The default setting for most targets is -mno-alignment-traps, since this produces better code when there are no half-word memory instructions available.

These are deprecated aliases for -malignment-traps.
This are deprecated aliases for -mno-alignment-traps.
This specifies the name of the target ARM processor. GCC uses this name to determine what kind of instructions it can emit when generating assembly code. Permissible names are: arm2, arm250, arm3, arm6, arm60, arm600, arm610, arm620, arm7, arm7m, arm7d, arm7dm, arm7di, arm7dmi, arm70, arm700, arm700i, arm710, arm710c, arm7100, arm7500, arm7500fe, arm7tdmi, arm8, strongarm, strongarm110, strongarm1100, arm8, arm810, arm9, arm9e, arm920, arm920t, arm940t, arm9tdmi, arm10tdmi, arm1020t, xscale.
This option is very similar to the -mcpu= option, except that instead of specifying the actual target processor type, and hence restricting which instructions can be used, it specifies that GCC should tune the performance of the code as if the target were of the type specified in this option, but still choosing the instructions that it will generate based on the cpu specified by a -mcpu= option. For some ARM implementations better performance can be obtained by using this option.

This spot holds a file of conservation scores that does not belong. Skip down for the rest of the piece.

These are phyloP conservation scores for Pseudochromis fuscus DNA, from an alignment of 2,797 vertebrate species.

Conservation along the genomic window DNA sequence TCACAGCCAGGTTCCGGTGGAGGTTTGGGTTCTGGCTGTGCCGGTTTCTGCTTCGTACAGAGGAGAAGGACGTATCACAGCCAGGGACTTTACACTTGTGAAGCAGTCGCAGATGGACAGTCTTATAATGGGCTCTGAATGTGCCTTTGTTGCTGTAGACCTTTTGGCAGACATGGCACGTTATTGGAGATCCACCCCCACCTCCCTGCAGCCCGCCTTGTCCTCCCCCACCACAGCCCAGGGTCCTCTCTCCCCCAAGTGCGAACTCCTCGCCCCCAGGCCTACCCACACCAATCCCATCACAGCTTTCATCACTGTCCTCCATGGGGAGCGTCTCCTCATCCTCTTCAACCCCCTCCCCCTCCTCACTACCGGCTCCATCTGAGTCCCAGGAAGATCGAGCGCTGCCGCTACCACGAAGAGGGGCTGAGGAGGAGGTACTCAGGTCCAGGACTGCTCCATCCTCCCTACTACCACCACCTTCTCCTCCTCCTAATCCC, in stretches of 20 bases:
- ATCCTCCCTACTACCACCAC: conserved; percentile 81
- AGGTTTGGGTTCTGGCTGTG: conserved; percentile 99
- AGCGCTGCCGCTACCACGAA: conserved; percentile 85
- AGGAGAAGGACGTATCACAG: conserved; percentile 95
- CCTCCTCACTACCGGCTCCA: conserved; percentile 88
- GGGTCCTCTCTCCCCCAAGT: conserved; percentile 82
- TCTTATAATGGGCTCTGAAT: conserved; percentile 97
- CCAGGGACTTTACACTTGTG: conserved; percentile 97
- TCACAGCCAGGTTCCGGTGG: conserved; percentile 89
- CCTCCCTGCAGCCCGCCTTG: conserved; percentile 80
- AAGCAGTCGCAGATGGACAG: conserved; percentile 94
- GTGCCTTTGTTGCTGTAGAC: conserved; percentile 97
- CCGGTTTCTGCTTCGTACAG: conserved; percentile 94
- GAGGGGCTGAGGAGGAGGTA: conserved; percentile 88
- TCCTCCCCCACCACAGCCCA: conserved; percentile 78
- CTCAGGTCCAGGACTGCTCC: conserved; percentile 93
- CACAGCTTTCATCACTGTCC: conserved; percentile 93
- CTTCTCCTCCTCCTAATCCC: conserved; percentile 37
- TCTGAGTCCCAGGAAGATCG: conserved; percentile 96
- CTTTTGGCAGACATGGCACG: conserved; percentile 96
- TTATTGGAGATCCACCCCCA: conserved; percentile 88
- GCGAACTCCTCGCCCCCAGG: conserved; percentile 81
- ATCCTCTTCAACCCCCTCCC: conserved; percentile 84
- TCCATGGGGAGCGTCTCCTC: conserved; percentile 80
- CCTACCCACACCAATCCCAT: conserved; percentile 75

This specifies the name of the target ARM architecture. GCC uses this name to determine what kind of instructions it can emit when generating assembly code. This option can be used in conjunction with or instead of the -mcpu= option. Permissible names are: armv2, armv2a, armv3, armv3m, armv4, armv4t, armv5, armv5t, armv5te.
This specifies the version of the floating point emulation available on the target. Permissible values are 2 and 3. -mfp= is a synonym for -mfpe=, for compatibility with older versions of GCC.